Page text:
Some people forget that ML projects are not only about running experiments and trying new things. At the end of the day, you want to add value with your project and make that visible to your audience. For this in particular, we don't have to forget that ML projects are SE projects in the end, and we can use all the tooling systems available for team collaboration, code reviews, tests, continuous integration and deployments that are great for any kind of project.
There's no perfect recipe for this point as each team/company has their SE pipelines and common practices, but it's really important to not treat ML projects differently within your company for no apparent reason. This means that tests, CI/CD, and more still apply to ML projects!
For our scenario of running everything in SageMaker, we like to focus a lot on getting all our infrastructure coded in CloudFormation stacks. All you need from your library stand point is to bundle your models correctly and SageMaker will do the rest, as simple as that. Note that every framework has its differences on the bundling requirements, but overall they are pretty similar. In summary, having your infrastructure coded and having the right tools to support the infrastructure makes the deployment processes way easier and reproducible in different environments if necessary.
Tracking, tracking, tracking
Finally, we cannot ignore the fact that we will almost every time have research and experimentation periods in ML projects. Whether it is to understand the underlying data or try a new fancy tool that might increase your model's performance, experiments in ML projects happen. Having your model modularized and configurable from config files is an excellent step towards tracking your experiments.
Tracking your experiments might sound like a waste of time on your first iterations of the project. However, very quickly, it can become a headache to remember the best settings for the best results you've got or the performance of a model when you changed a particular configuration. For those reasons and more, tracking every single detail of your experiments is a great practice.
There are plenty of tools available for this purpose. To name a few of them, you can opt to integrate with Weights and Biases or CometML for an all-in-one platform that fastly tracks your experiments. You can also customize metric reports, write summaries of experiments, and more.
Lately, we've been experimenting with a new tool from Replicate.ai called Keepsake. Keepsake alleviates the process of running experiments and fetching the code and weights from your best model. It's a key tool that is easy to add to your project, so you might want to give it a try.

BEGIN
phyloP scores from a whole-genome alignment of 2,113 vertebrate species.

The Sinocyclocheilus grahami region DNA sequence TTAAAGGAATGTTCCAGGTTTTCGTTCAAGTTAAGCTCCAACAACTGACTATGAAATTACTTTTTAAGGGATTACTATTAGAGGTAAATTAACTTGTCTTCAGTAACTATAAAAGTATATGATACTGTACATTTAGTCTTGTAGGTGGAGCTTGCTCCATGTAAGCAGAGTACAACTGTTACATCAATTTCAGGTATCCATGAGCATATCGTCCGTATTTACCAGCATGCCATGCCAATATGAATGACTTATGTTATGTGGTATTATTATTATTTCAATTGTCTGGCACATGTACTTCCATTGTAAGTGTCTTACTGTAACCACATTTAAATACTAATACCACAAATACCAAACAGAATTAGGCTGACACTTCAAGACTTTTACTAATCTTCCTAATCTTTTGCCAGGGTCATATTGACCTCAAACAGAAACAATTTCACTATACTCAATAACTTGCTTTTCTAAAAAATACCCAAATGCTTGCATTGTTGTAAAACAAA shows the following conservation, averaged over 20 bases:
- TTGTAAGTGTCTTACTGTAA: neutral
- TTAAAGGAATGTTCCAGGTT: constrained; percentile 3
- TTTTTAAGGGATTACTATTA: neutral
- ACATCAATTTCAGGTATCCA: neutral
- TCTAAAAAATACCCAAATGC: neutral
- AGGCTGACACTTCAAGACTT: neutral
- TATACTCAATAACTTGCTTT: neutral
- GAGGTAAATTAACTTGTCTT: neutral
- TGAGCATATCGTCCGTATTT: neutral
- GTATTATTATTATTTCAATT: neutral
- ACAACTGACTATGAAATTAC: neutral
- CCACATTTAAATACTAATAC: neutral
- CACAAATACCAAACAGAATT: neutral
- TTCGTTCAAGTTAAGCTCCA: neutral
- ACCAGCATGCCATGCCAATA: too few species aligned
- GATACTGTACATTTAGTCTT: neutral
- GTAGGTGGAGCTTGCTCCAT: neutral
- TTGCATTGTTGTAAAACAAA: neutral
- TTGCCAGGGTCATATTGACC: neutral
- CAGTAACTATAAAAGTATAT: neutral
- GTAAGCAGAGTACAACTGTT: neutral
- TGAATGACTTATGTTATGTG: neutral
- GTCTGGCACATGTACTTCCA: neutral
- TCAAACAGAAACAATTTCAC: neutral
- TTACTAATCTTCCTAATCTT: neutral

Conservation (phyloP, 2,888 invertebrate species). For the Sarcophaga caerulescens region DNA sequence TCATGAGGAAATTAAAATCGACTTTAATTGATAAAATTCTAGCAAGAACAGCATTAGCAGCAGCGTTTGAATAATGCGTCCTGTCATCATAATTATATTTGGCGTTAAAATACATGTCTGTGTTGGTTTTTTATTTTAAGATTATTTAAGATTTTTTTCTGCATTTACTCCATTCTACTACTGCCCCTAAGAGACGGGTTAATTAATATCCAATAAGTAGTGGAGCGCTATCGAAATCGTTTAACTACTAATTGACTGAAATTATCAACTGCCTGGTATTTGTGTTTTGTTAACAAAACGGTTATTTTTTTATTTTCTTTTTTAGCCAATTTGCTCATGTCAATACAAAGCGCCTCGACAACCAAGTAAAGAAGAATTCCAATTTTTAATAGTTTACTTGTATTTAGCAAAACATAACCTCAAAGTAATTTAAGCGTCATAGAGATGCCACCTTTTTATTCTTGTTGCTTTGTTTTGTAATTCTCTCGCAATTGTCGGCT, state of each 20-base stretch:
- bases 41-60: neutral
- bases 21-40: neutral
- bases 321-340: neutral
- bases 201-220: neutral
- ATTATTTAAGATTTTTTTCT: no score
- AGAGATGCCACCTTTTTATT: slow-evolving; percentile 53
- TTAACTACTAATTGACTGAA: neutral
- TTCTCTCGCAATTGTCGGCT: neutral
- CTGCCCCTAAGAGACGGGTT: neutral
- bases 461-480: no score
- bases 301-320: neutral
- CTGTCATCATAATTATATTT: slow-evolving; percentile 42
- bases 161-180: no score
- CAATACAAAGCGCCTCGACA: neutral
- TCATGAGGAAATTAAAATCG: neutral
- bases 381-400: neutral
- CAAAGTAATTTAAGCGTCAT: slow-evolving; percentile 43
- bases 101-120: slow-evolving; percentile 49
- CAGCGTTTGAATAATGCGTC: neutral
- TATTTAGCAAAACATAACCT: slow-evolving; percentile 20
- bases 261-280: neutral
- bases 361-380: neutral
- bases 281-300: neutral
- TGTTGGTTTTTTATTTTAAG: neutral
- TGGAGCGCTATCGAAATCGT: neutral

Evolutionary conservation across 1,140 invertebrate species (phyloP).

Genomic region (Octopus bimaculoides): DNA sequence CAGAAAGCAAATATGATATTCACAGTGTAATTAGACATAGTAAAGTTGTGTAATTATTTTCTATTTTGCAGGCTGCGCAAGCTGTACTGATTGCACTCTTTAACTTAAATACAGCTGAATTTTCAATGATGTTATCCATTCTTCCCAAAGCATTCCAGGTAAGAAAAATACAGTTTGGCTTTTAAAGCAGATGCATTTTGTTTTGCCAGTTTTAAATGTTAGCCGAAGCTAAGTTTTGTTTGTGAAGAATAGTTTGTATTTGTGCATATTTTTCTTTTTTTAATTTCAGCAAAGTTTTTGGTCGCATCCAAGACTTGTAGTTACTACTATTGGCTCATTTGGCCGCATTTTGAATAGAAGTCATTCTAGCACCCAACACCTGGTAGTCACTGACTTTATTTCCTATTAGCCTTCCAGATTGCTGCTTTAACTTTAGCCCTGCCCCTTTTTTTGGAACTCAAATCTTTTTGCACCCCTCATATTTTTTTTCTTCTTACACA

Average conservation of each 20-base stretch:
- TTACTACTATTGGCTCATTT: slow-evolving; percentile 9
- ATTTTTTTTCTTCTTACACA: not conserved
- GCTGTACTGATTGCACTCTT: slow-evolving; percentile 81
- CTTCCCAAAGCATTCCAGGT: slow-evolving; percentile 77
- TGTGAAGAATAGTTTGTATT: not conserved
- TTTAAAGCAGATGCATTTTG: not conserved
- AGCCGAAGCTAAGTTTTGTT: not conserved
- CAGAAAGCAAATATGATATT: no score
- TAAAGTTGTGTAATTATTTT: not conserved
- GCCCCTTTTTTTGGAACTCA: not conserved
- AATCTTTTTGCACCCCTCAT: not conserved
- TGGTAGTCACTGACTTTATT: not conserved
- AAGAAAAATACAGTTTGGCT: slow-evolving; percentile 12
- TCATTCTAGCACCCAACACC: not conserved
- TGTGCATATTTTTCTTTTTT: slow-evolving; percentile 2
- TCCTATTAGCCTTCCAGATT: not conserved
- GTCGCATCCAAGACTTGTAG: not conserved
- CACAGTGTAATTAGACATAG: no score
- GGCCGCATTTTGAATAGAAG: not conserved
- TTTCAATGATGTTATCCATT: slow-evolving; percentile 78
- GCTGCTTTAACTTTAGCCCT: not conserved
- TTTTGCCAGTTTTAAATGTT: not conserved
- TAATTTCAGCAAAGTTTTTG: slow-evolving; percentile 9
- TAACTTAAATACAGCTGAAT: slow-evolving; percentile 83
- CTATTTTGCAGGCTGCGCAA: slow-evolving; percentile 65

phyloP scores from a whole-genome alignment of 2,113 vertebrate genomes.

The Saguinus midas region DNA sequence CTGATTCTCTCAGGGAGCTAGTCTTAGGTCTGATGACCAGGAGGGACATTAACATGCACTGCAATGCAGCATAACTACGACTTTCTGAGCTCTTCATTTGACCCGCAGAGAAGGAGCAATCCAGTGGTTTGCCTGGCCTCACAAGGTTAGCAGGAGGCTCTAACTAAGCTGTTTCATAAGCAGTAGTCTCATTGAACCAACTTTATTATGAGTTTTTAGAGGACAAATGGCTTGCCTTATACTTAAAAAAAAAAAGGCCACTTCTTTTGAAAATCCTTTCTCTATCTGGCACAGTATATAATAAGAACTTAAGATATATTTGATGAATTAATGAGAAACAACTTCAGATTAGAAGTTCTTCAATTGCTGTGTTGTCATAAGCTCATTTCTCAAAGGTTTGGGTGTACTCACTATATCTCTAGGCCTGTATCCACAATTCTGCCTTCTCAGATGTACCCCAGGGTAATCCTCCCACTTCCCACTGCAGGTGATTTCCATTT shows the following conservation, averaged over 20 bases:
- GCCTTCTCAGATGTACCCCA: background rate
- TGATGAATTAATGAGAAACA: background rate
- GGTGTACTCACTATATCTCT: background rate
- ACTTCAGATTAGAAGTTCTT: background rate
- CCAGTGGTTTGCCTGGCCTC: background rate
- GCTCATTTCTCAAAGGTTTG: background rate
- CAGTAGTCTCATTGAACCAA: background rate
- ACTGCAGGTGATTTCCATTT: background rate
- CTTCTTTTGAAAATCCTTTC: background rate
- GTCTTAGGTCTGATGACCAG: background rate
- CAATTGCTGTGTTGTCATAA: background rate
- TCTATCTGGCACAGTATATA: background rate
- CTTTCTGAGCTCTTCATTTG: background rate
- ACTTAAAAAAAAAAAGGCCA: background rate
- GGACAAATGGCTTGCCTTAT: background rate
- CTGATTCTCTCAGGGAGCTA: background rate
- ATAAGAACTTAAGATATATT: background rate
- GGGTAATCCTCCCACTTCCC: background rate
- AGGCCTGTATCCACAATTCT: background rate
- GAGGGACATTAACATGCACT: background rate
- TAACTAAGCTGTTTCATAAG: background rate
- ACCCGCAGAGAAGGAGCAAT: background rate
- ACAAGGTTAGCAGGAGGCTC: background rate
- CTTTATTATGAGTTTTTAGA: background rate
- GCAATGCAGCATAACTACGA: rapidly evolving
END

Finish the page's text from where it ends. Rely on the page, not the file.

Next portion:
ML projects can get messy sometimes, but we need to add a little extra effort and be conscious to not make it super hard for anyone new to start and understand the code.
On the same line, it's essential to start small and gradually increment the project's complexity if necessary. If you plan ahead and foresee that you'll need to generalize a lot of your code and add extra tools just in case you reach that point, you're likely going to change plans in the middle, and it gets more complicated for the project to move fast. Notably, we like using SageMaker because it is easier to manage a clear structure of what you need for training and inference purposes. And more specifically, once you do it once, it becomes way easier to replicate the same process for the rest of your models.
Also, we're not saying you will not run experiments. That's a crucial part! However, always be conscious of adding the central part of your experimental scripts or Jupyter Notebooks into your library and into your models' folder structure to continuously improve your model while having a set of tools that support training and deploying models without a few commands. You have to think of these scripts and Notebooks as a one-use only tools, that can be discarded after you put everything you needed in your project.
And finally, focus on your project's goals and put your models live as soon as possible! If you have everything set up, having a new model deployment could be as easy as having the correct configuration files and merging a pull request into a branch that automatically deploys your model into SageMaker, and starts up all the infrastructure you need.
Thanks for reading this article! We hope it has triggered some questions on how you think ML projects should be handled or helped you get started with a new ML project. As always, we welcome you to read the rest of our blog if you are interested.